NEWBERRY — Campaign manager. Kingmaker. Republican National Committee chairman. Master of Tactics. Jokester. Friend.
Among the multitude of things Lee Atwater was — besides being one of the most notable political minds of the 20th century — he was also an alumnus of Newberry College.
Rising from a disastrous early academic career, Atwater would go on to become a political wunderkind serving as a political coordinator to Ronald Reagan and later managing George Bush Sr.’s White House bid that saw him scheme up a notorious campaign that many found distasteful and even downright unethical.
Atwater responded to those criticisms by saying, “We had only one goal in the campaign — to help elect George Bush. That’s the purpose of any political campaign. What other function should a campaign have?”
For his major part in helping to secure the presidency for Bush, Atwater was named the chairman of the Republican National Committee, a feat that surely would have seemed far-fetched to a young Harvey LeRoy Atwater growing up in South Carolina.
Just a few years after the biggest triumph of his political career, Atwater was diagnosed with a brain tumor and passed away at the age of 40, 25 years ago last March.
“Barbara and I are heartsick about it,” Bush Sr. told the media on the day of Atwater’s death. “Lee was a very close friend to my sons and daughter as well as to Barbara and me.”
Another who called Atwater “friend” is Carlos Evans, himself a Newberry College alumnus and a fraternity brother of Atwater’s.
On a personal level, Evans said Atwater made the lives of those he encountered all the more interesting and exciting.
“There’s no question in my mind — absolutely no question in my mind — that George Bush Sr. would not have been elected president were it not for Lee Atwater,” Evans said of his friend’s political legacy.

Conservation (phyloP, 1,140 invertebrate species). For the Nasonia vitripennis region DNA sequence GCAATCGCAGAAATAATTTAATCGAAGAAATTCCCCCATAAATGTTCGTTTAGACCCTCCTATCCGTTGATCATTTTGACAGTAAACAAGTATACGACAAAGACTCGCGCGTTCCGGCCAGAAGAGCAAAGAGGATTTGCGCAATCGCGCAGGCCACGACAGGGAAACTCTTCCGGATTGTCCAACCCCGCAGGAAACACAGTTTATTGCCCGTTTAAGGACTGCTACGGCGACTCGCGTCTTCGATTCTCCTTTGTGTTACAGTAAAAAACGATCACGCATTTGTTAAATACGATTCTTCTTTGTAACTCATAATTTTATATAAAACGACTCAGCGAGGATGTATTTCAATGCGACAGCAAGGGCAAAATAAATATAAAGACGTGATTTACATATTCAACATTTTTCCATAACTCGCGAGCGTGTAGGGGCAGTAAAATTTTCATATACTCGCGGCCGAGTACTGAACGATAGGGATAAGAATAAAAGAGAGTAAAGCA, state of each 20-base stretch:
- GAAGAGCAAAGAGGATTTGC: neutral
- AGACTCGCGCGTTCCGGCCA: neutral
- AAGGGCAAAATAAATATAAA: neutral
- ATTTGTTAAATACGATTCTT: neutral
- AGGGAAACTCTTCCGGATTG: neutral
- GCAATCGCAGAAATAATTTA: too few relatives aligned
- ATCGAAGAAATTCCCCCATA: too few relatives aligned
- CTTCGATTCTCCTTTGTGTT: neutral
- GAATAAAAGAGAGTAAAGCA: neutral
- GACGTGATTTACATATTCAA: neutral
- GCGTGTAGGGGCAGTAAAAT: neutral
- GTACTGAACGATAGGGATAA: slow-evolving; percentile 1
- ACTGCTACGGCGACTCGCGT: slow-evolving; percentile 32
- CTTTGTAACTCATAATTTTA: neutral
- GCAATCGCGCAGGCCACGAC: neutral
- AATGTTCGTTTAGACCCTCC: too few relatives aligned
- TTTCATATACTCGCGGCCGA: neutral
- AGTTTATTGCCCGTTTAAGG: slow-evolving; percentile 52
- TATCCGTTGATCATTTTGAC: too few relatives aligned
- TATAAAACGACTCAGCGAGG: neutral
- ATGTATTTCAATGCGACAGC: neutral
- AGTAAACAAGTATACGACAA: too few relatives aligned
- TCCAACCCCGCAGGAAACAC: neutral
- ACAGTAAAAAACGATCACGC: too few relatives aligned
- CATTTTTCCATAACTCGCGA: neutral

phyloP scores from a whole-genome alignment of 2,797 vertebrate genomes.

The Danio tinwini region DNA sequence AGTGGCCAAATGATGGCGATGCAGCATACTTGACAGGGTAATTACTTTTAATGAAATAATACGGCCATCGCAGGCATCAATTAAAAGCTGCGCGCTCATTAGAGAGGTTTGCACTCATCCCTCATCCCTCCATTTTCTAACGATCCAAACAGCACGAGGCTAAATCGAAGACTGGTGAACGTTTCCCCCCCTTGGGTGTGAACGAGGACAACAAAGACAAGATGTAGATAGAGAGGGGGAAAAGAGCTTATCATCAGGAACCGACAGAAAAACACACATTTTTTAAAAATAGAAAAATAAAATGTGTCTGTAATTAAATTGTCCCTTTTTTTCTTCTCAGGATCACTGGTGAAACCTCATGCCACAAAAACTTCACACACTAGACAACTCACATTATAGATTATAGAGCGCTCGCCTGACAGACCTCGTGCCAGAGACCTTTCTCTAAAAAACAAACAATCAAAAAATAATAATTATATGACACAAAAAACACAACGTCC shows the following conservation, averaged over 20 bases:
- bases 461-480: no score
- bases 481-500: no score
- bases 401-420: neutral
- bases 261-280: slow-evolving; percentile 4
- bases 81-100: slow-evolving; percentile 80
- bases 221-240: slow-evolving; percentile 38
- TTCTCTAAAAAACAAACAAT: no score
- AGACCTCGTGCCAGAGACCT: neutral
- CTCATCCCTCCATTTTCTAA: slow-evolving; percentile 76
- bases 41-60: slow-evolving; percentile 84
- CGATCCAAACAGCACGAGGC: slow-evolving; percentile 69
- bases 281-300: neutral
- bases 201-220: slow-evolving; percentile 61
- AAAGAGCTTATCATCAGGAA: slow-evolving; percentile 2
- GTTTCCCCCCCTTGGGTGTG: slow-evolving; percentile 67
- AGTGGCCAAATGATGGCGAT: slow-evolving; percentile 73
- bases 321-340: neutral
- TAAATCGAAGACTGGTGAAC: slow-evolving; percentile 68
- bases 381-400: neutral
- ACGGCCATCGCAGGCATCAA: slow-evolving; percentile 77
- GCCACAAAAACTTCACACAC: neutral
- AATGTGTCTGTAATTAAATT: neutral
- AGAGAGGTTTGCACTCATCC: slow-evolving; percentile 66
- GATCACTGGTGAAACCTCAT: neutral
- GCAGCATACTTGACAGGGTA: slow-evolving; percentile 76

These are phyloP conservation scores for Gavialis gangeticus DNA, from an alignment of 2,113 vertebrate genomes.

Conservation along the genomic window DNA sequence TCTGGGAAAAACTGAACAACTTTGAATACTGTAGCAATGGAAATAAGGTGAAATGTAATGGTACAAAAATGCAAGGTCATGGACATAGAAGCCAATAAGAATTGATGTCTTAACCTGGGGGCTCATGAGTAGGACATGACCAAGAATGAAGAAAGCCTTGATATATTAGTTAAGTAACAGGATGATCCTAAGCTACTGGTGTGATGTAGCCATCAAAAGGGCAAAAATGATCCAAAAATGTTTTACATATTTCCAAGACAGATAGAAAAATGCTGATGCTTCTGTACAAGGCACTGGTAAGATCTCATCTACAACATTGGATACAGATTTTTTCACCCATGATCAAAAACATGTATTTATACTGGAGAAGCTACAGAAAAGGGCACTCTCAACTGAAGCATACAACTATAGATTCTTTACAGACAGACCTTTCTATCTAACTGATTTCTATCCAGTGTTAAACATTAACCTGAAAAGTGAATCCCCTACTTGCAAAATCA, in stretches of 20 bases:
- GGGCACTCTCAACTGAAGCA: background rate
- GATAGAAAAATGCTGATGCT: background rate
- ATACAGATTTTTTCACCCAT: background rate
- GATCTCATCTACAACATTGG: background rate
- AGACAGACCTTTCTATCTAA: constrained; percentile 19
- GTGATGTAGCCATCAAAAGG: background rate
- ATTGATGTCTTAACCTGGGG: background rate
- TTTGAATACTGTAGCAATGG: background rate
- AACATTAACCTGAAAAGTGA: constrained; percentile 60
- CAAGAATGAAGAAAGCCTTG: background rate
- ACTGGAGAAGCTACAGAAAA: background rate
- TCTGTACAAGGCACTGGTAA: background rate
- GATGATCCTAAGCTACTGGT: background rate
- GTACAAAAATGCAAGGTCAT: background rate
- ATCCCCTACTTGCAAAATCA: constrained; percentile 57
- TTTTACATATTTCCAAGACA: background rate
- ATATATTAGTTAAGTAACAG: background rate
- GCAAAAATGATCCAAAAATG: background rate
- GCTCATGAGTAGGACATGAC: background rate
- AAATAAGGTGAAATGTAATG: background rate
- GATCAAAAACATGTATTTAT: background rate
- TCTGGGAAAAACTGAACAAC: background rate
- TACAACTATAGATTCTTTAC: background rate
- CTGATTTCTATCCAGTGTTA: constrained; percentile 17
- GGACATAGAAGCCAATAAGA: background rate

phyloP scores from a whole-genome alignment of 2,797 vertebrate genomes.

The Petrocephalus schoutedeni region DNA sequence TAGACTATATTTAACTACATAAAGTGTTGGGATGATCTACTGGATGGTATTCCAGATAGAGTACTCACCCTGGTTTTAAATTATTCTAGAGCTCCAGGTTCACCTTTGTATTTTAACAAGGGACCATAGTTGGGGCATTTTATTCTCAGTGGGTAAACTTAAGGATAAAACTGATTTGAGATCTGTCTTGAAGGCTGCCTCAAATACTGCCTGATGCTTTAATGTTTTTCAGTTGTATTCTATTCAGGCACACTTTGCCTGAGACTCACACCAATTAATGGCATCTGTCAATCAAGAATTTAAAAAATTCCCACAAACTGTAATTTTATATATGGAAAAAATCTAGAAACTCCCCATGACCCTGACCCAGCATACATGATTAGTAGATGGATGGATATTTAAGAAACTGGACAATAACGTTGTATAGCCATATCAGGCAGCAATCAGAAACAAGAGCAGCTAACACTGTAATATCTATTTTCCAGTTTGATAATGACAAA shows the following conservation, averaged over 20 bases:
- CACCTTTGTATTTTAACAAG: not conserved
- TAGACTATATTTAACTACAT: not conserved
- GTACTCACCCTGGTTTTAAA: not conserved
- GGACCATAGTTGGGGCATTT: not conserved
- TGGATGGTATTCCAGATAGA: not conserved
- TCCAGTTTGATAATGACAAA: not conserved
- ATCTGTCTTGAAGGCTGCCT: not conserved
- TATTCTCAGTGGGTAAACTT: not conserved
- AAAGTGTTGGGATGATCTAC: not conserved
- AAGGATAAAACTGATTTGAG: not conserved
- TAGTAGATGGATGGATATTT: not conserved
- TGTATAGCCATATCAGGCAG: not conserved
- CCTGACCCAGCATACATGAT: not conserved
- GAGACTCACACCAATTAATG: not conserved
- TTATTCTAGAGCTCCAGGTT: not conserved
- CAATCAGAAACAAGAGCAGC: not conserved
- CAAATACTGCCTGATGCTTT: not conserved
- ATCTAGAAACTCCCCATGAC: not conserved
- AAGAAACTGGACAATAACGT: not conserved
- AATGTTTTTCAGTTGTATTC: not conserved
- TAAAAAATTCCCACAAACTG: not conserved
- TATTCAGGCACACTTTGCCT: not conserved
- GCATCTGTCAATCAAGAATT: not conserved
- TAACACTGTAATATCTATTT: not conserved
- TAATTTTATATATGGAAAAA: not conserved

Like Atwater, Evans was a member of the Newberry College Class of 1973 and a member of Alpha Tau Omega. He would go on to retire as an executive with Wells Fargo in 2014.
The two men met as freshmen and developed a close friendship that would continue to the end of Atwater’s life.
Evans said he was involved in several Atwater campaigns and the pair were even in each other’s weddings.
“I would say the thing that really made him different was he was incredibly competitive,” Evans said. “He was very much focused on winning at every level.”
In 1972, while in college, Atwater signed up over 12,000 supporters for President Richard Nixon — a national record.
“In politics, that competitive nature translated to ‘whatever it takes to win,’” Evans said.
However, Atwater as an imposing political figure with seemingly boundless energy and enthusiasm for his work may have come across as a big surprise to those who knew him when he first arrived on campus in 1969.
“Lee, his freshman year, was a very different person than the Lee who graduated from Newberry College in 1973,” Evans said.
Atwater’s grades were horrible in his first year and he was forced to attend summer school just so he could stay at Newberry.